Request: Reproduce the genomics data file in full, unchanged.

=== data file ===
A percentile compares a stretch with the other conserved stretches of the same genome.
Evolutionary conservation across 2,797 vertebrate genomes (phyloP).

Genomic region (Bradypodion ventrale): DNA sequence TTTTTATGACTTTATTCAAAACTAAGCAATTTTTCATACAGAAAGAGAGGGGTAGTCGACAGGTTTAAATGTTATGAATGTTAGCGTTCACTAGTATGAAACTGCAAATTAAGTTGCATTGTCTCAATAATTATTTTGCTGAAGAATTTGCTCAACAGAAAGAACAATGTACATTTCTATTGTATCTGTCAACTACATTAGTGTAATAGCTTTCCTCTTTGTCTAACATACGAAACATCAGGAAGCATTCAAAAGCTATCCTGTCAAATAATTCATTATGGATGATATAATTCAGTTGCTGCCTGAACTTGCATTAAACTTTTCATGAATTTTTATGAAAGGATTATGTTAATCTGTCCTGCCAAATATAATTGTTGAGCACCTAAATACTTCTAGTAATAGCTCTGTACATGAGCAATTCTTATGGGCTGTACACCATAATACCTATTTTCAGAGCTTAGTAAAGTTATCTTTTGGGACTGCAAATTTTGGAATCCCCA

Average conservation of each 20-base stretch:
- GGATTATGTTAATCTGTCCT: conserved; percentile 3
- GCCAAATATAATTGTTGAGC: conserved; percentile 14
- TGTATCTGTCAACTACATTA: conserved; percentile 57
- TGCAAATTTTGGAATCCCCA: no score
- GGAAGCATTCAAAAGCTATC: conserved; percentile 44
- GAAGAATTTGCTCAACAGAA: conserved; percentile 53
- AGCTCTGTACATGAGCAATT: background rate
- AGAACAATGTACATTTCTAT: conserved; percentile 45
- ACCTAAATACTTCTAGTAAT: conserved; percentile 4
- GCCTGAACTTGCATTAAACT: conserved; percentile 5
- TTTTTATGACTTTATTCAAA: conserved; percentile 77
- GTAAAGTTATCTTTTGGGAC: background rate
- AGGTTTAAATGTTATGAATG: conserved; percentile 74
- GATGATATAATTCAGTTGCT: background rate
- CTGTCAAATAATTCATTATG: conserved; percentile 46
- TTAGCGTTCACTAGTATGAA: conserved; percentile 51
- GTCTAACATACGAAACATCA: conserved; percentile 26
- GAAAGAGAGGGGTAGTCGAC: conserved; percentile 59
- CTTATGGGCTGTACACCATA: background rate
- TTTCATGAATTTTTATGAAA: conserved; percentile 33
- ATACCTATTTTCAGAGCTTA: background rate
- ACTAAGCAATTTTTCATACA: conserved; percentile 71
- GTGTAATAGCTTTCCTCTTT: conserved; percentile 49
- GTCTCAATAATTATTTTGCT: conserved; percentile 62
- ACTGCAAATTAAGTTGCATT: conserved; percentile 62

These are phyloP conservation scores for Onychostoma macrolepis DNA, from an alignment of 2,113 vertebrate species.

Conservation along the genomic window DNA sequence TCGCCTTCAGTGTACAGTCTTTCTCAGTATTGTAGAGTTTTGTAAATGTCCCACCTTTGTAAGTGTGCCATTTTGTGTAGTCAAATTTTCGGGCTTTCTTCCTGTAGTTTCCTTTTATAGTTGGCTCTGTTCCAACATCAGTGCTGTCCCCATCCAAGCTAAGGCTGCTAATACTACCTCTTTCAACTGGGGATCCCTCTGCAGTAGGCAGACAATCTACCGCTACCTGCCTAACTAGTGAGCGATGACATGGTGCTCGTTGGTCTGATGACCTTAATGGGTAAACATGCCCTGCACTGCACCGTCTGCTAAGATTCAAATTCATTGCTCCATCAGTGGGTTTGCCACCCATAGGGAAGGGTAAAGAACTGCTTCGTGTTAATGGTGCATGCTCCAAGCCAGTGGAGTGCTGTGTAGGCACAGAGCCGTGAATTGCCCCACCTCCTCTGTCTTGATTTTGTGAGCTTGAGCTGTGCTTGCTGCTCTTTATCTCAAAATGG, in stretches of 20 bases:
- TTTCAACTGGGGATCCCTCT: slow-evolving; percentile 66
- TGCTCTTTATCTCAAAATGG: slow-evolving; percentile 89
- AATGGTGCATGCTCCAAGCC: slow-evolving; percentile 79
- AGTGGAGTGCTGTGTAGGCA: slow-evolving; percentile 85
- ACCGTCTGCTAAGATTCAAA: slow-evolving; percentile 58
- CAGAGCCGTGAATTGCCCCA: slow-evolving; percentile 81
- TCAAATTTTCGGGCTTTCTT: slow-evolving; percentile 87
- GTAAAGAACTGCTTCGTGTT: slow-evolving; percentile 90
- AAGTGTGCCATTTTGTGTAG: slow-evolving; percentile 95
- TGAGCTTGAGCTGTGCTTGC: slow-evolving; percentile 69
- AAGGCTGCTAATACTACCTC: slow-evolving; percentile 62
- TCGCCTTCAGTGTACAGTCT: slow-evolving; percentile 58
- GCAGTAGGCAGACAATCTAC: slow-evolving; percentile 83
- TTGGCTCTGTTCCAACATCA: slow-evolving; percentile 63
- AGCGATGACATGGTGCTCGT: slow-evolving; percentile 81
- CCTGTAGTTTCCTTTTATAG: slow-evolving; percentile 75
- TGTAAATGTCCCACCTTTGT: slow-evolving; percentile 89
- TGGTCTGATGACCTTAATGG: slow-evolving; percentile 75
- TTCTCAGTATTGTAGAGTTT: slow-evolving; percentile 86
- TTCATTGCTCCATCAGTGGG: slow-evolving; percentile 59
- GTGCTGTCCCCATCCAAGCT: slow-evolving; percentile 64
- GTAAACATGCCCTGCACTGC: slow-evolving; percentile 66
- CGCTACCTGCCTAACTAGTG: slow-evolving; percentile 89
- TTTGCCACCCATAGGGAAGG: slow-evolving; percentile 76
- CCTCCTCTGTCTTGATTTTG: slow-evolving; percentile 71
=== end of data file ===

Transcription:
A percentile compares a stretch with the other conserved stretches of the same genome.
Evolutionary conservation across 2,797 vertebrate genomes (phyloP).

Genomic region (Bradypodion ventrale): DNA sequence TTTTTATGACTTTATTCAAAACTAAGCAATTTTTCATACAGAAAGAGAGGGGTAGTCGACAGGTTTAAATGTTATGAATGTTAGCGTTCACTAGTATGAAACTGCAAATTAAGTTGCATTGTCTCAATAATTATTTTGCTGAAGAATTTGCTCAACAGAAAGAACAATGTACATTTCTATTGTATCTGTCAACTACATTAGTGTAATAGCTTTCCTCTTTGTCTAACATACGAAACATCAGGAAGCATTCAAAAGCTATCCTGTCAAATAATTCATTATGGATGATATAATTCAGTTGCTGCCTGAACTTGCATTAAACTTTTCATGAATTTTTATGAAAGGATTATGTTAATCTGTCCTGCCAAATATAATTGTTGAGCACCTAAATACTTCTAGTAATAGCTCTGTACATGAGCAATTCTTATGGGCTGTACACCATAATACCTATTTTCAGAGCTTAGTAAAGTTATCTTTTGGGACTGCAAATTTTGGAATCCCCA

Average conservation of each 20-base stretch:
- GGATTATGTTAATCTGTCCT: conserved; percentile 3
- GCCAAATATAATTGTTGAGC: conserved; percentile 14
- TGTATCTGTCAACTACATTA: conserved; percentile 57
- TGCAAATTTTGGAATCCCCA: no score
- GGAAGCATTCAAAAGCTATC: conserved; percentile 44
- GAAGAATTTGCTCAACAGAA: conserved; percentile 53
- AGCTCTGTACATGAGCAATT: background rate
- AGAACAATGTACATTTCTAT: conserved; percentile 45
- ACCTAAATACTTCTAGTAAT: conserved; percentile 4
- GCCTGAACTTGCATTAAACT: conserved; percentile 5
- TTTTTATGACTTTATTCAAA: conserved; percentile 77
- GTAAAGTTATCTTTTGGGAC: background rate
- AGGTTTAAATGTTATGAATG: conserved; percentile 74
- GATGATATAATTCAGTTGCT: background rate
- CTGTCAAATAATTCATTATG: conserved; percentile 46
- TTAGCGTTCACTAGTATGAA: conserved; percentile 51
- GTCTAACATACGAAACATCA: conserved; percentile 26
- GAAAGAGAGGGGTAGTCGAC: conserved; percentile 59
- CTTATGGGCTGTACACCATA: background rate
- TTTCATGAATTTTTATGAAA: conserved; percentile 33
- ATACCTATTTTCAGAGCTTA: background rate
- ACTAAGCAATTTTTCATACA: conserved; percentile 71
- GTGTAATAGCTTTCCTCTTT: conserved; percentile 49
- GTCTCAATAATTATTTTGCT: conserved; percentile 62
- ACTGCAAATTAAGTTGCATT: conserved; percentile 62

These are phyloP conservation scores for Onychostoma macrolepis DNA, from an alignment of 2,113 vertebrate species.

Conservation along the genomic window DNA sequence TCGCCTTCAGTGTACAGTCTTTCTCAGTATTGTAGAGTTTTGTAAATGTCCCACCTTTGTAAGTGTGCCATTTTGTGTAGTCAAATTTTCGGGCTTTCTTCCTGTAGTTTCCTTTTATAGTTGGCTCTGTTCCAACATCAGTGCTGTCCCCATCCAAGCTAAGGCTGCTAATACTACCTCTTTCAACTGGGGATCCCTCTGCAGTAGGCAGACAATCTACCGCTACCTGCCTAACTAGTGAGCGATGACATGGTGCTCGTTGGTCTGATGACCTTAATGGGTAAACATGCCCTGCACTGCACCGTCTGCTAAGATTCAAATTCATTGCTCCATCAGTGGGTTTGCCACCCATAGGGAAGGGTAAAGAACTGCTTCGTGTTAATGGTGCATGCTCCAAGCCAGTGGAGTGCTGTGTAGGCACAGAGCCGTGAATTGCCCCACCTCCTCTGTCTTGATTTTGTGAGCTTGAGCTGTGCTTGCTGCTCTTTATCTCAAAATGG, in stretches of 20 bases:
- TTTCAACTGGGGATCCCTCT: slow-evolving; percentile 66
- TGCTCTTTATCTCAAAATGG: slow-evolving; percentile 89
- AATGGTGCATGCTCCAAGCC: slow-evolving; percentile 79
- AGTGGAGTGCTGTGTAGGCA: slow-evolving; percentile 85
- ACCGTCTGCTAAGATTCAAA: slow-evolving; percentile 58
- CAGAGCCGTGAATTGCCCCA: slow-evolving; percentile 81
- TCAAATTTTCGGGCTTTCTT: slow-evolving; percentile 87
- GTAAAGAACTGCTTCGTGTT: slow-evolving; percentile 90
- AAGTGTGCCATTTTGTGTAG: slow-evolving; percentile 95
- TGAGCTTGAGCTGTGCTTGC: slow-evolving; percentile 69
- AAGGCTGCTAATACTACCTC: slow-evolving; percentile 62
- TCGCCTTCAGTGTACAGTCT: slow-evolving; percentile 58
- GCAGTAGGCAGACAATCTAC: slow-evolving; percentile 83
- TTGGCTCTGTTCCAACATCA: slow-evolving; percentile 63
- AGCGATGACATGGTGCTCGT: slow-evolving; percentile 81
- CCTGTAGTTTCCTTTTATAG: slow-evolving; percentile 75
- TGTAAATGTCCCACCTTTGT: slow-evolving; percentile 89
- TGGTCTGATGACCTTAATGG: slow-evolving; percentile 75
- TTCTCAGTATTGTAGAGTTT: slow-evolving; percentile 86
- TTCATTGCTCCATCAGTGGG: slow-evolving; percentile 59
- GTGCTGTCCCCATCCAAGCT: slow-evolving; percentile 64
- GTAAACATGCCCTGCACTGC: slow-evolving; percentile 66
- CGCTACCTGCCTAACTAGTG: slow-evolving; percentile 89
- TTTGCCACCCATAGGGAAGG: slow-evolving; percentile 76
- CCTCCTCTGTCTTGATTTTG: slow-evolving; percentile 71